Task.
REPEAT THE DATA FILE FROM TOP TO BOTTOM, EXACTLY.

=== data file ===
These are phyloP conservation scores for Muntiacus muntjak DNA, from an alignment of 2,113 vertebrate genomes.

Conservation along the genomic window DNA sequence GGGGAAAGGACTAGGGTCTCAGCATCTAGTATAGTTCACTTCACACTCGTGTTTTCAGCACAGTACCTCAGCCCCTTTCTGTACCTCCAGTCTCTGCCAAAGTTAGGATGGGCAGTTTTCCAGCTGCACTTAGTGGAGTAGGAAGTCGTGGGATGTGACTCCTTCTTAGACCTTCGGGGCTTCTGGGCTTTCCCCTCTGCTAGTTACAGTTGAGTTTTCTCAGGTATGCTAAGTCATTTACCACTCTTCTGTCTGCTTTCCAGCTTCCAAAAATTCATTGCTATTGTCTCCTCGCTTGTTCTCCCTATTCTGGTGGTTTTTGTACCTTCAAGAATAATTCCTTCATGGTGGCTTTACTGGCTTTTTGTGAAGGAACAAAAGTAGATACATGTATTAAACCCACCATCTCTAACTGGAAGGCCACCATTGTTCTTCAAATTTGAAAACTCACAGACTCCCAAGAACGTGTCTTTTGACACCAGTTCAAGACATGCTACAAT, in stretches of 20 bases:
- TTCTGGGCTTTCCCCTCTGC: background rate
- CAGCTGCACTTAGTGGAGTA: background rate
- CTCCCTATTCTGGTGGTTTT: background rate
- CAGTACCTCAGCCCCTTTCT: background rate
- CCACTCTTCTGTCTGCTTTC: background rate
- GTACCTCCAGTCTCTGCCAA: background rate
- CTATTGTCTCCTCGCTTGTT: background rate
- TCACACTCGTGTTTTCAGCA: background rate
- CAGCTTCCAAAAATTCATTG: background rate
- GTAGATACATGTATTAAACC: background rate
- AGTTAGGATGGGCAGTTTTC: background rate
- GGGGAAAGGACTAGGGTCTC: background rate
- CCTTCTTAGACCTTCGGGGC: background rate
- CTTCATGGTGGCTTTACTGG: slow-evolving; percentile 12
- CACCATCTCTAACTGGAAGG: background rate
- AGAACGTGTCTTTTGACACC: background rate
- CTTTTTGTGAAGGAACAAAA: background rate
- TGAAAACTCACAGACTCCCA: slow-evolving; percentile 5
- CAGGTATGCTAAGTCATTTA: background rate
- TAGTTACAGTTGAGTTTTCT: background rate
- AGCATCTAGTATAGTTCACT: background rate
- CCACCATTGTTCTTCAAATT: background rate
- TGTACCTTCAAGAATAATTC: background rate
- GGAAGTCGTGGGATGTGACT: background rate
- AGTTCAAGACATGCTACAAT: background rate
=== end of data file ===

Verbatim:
These are phyloP conservation scores for Muntiacus muntjak DNA, from an alignment of 2,113 vertebrate genomes.

Conservation along the genomic window DNA sequence GGGGAAAGGACTAGGGTCTCAGCATCTAGTATAGTTCACTTCACACTCGTGTTTTCAGCACAGTACCTCAGCCCCTTTCTGTACCTCCAGTCTCTGCCAAAGTTAGGATGGGCAGTTTTCCAGCTGCACTTAGTGGAGTAGGAAGTCGTGGGATGTGACTCCTTCTTAGACCTTCGGGGCTTCTGGGCTTTCCCCTCTGCTAGTTACAGTTGAGTTTTCTCAGGTATGCTAAGTCATTTACCACTCTTCTGTCTGCTTTCCAGCTTCCAAAAATTCATTGCTATTGTCTCCTCGCTTGTTCTCCCTATTCTGGTGGTTTTTGTACCTTCAAGAATAATTCCTTCATGGTGGCTTTACTGGCTTTTTGTGAAGGAACAAAAGTAGATACATGTATTAAACCCACCATCTCTAACTGGAAGGCCACCATTGTTCTTCAAATTTGAAAACTCACAGACTCCCAAGAACGTGTCTTTTGACACCAGTTCAAGACATGCTACAAT, in stretches of 20 bases:
- TTCTGGGCTTTCCCCTCTGC: background rate
- CAGCTGCACTTAGTGGAGTA: background rate
- CTCCCTATTCTGGTGGTTTT: background rate
- CAGTACCTCAGCCCCTTTCT: background rate
- CCACTCTTCTGTCTGCTTTC: background rate
- GTACCTCCAGTCTCTGCCAA: background rate
- CTATTGTCTCCTCGCTTGTT: background rate
- TCACACTCGTGTTTTCAGCA: background rate
- CAGCTTCCAAAAATTCATTG: background rate
- GTAGATACATGTATTAAACC: background rate
- AGTTAGGATGGGCAGTTTTC: background rate
- GGGGAAAGGACTAGGGTCTC: background rate
- CCTTCTTAGACCTTCGGGGC: background rate
- CTTCATGGTGGCTTTACTGG: slow-evolving; percentile 12
- CACCATCTCTAACTGGAAGG: background rate
- AGAACGTGTCTTTTGACACC: background rate
- CTTTTTGTGAAGGAACAAAA: background rate
- TGAAAACTCACAGACTCCCA: slow-evolving; percentile 5
- CAGGTATGCTAAGTCATTTA: background rate
- TAGTTACAGTTGAGTTTTCT: background rate
- AGCATCTAGTATAGTTCACT: background rate
- CCACCATTGTTCTTCAAATT: background rate
- TGTACCTTCAAGAATAATTC: background rate
- GGAAGTCGTGGGATGTGACT: background rate
- AGTTCAAGACATGCTACAAT: background rate